The Bible says what the Bible says…

One of my pet peaves that has grown over the years, is the tendency modern-day Christians have to try to explain-away some of the things that are written in the Bible – things they find hard to explain or think might “offend” some sensitive soul.  Like God needs defending…  I think it was C.S. Lewis (I could be wrong) who said, “God needs defending about as much as a Lion.”  We have to learn to take the things the Bible says at face value – assuming that if God wrote it, He must have meant it.  WE may not always understand it – but that’s to be expected since it was GOD who wrote it… (As Audio Adrenaline says, “If I were King, I’d be unwise – cause my brains aren’t… King-size!”)

But with that said, we have to make sure that we don’t disregard the particular details of context, type of literature, or historical background – those are all vital elements that help us to understand the things said in the scriptures.  How about a brief “refresher” on what is meant by all of those…????

CONTEXT

Like we learned in 5th grade language arts – this is the stuff surrounding the passage we are concerned about.  In other words, don’t just pick a verse to prove your point, make sure that you have read the surrounding verses, or the chapter that contains the verse (amazingly many people DON’T do this) to make sure that the verse, in its context, actually says/means what you think it says/means.  I spoke about that in my post yesterday – “Don’t Judge Me!”.  Check it out for a good example…

TYPE OF LITERATURE

The fancy-schmancy word for this is “genre” (procounced “jon-rah” – or sometimes with a fancy french-sounding “zzshh” at the beginning).  It means the “type” of writing it is.  For example:  If you are reading a book and it begins, “Once Upon a Time…” then you know it is most likely a type of literature known as a Fairy Tale.  What do you know about Fairy Tales?  They are entirely fictional, and you can expect the main characters to be wizards, princes and princesses, or even talking animals.  You don’t believe everything you read in a Fairy Tale to be true… why?  BECAUSE IT’S A FAIRY TALE!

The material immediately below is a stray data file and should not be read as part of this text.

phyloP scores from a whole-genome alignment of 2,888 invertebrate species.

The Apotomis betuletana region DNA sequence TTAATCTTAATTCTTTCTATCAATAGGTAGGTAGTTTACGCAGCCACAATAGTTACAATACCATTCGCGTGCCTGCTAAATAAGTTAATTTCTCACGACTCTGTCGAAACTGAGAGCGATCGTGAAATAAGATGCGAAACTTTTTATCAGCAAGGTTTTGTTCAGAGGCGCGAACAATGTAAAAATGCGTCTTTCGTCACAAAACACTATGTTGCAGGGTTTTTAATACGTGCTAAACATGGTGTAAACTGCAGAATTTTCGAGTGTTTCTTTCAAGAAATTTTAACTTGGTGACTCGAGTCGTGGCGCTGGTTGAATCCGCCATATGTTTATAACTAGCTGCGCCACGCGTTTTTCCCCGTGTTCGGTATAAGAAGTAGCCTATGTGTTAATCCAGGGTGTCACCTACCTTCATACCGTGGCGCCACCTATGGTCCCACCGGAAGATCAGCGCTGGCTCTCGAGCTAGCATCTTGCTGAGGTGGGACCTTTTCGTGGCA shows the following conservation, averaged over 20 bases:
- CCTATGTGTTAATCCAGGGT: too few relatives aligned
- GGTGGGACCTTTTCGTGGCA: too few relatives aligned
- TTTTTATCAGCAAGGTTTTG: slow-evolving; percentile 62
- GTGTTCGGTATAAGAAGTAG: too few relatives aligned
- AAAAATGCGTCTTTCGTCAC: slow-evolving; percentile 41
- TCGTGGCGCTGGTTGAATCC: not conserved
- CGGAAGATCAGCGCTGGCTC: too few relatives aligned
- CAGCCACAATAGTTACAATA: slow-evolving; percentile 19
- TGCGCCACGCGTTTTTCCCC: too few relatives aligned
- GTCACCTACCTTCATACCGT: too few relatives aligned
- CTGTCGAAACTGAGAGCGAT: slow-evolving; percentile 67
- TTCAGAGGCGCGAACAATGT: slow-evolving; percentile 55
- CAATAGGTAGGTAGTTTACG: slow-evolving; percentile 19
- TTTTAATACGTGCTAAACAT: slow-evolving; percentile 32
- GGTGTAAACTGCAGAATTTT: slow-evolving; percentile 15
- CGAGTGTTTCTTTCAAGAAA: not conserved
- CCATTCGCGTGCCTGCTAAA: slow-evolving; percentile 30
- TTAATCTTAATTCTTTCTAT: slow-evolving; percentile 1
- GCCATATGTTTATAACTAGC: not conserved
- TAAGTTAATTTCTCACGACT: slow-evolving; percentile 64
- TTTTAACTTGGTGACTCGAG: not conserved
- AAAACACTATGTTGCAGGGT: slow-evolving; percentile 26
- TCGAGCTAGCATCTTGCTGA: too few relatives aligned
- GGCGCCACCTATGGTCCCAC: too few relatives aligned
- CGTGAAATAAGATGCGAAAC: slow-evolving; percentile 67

So how does that relate to our reading of scripture?  Well, it’s a book full of different kinds of literature – history, prophecy, poetry, letters (epistles), etc.  Each of those has distinct characteristics of their own which we need to take into consideration when we are reading.  For instance:  When we read in Psalm 57:1 that David said he would take refuge in the “shadow of (God’s) wings,” are we to believe that God actually has wings?  Not really – but do you know why?  Because a Pslam is an ancient Hebrew poem, and we know that poetry uses all kinds of imagery to define or express the sentiment of the writer.  It’s not intended to be taken entirely literally.  The point that is being made is to be understood and taken seriously, but the figures used to communicate it are not.  There have been some very damaging and amazing false teachings that have gone around strictly because of a lack of following this simple rule of Biblical interpretation.  KNOW YOUR TYPE OF LITERATURE!

HISTORICAL BACKGROUND

Understanding, as much as possible, what was going on historically during the time a piece of literature was written helps tremendously in understanding the meaning intended by the author.  When reading the book of Ephesians we eventually come to chapter 6 – where Paul begins speaking of the “Armor of God.”  It helps TREMENDOUSLY to know that at the very time Paul was writing that letter, he was most likely chained up in a Roman jail, where he saw soldiers in full armor day after day!  Once we know that, we are able to look into the historical facts of what kind of armor a Roman soldier actually wore.  This gives us a better idea of what Paul was talking about when he mentions things like a breastplate, etc.

Back to the pet peave…

It’s important that we take all these things into consideration, but once that is said and done, we have to leave what God said to say what it was actually meant to say!  (Do you think I can make that sentence a bit more convoluted?)  In other words, don’t try to explain-away or change the meaning just because you (or someone else) doesn’t like what it says!  Here are some good examples (they’ll be uncomfortable for some, but I find that scripture is full of dis-comforting things, don’t you?)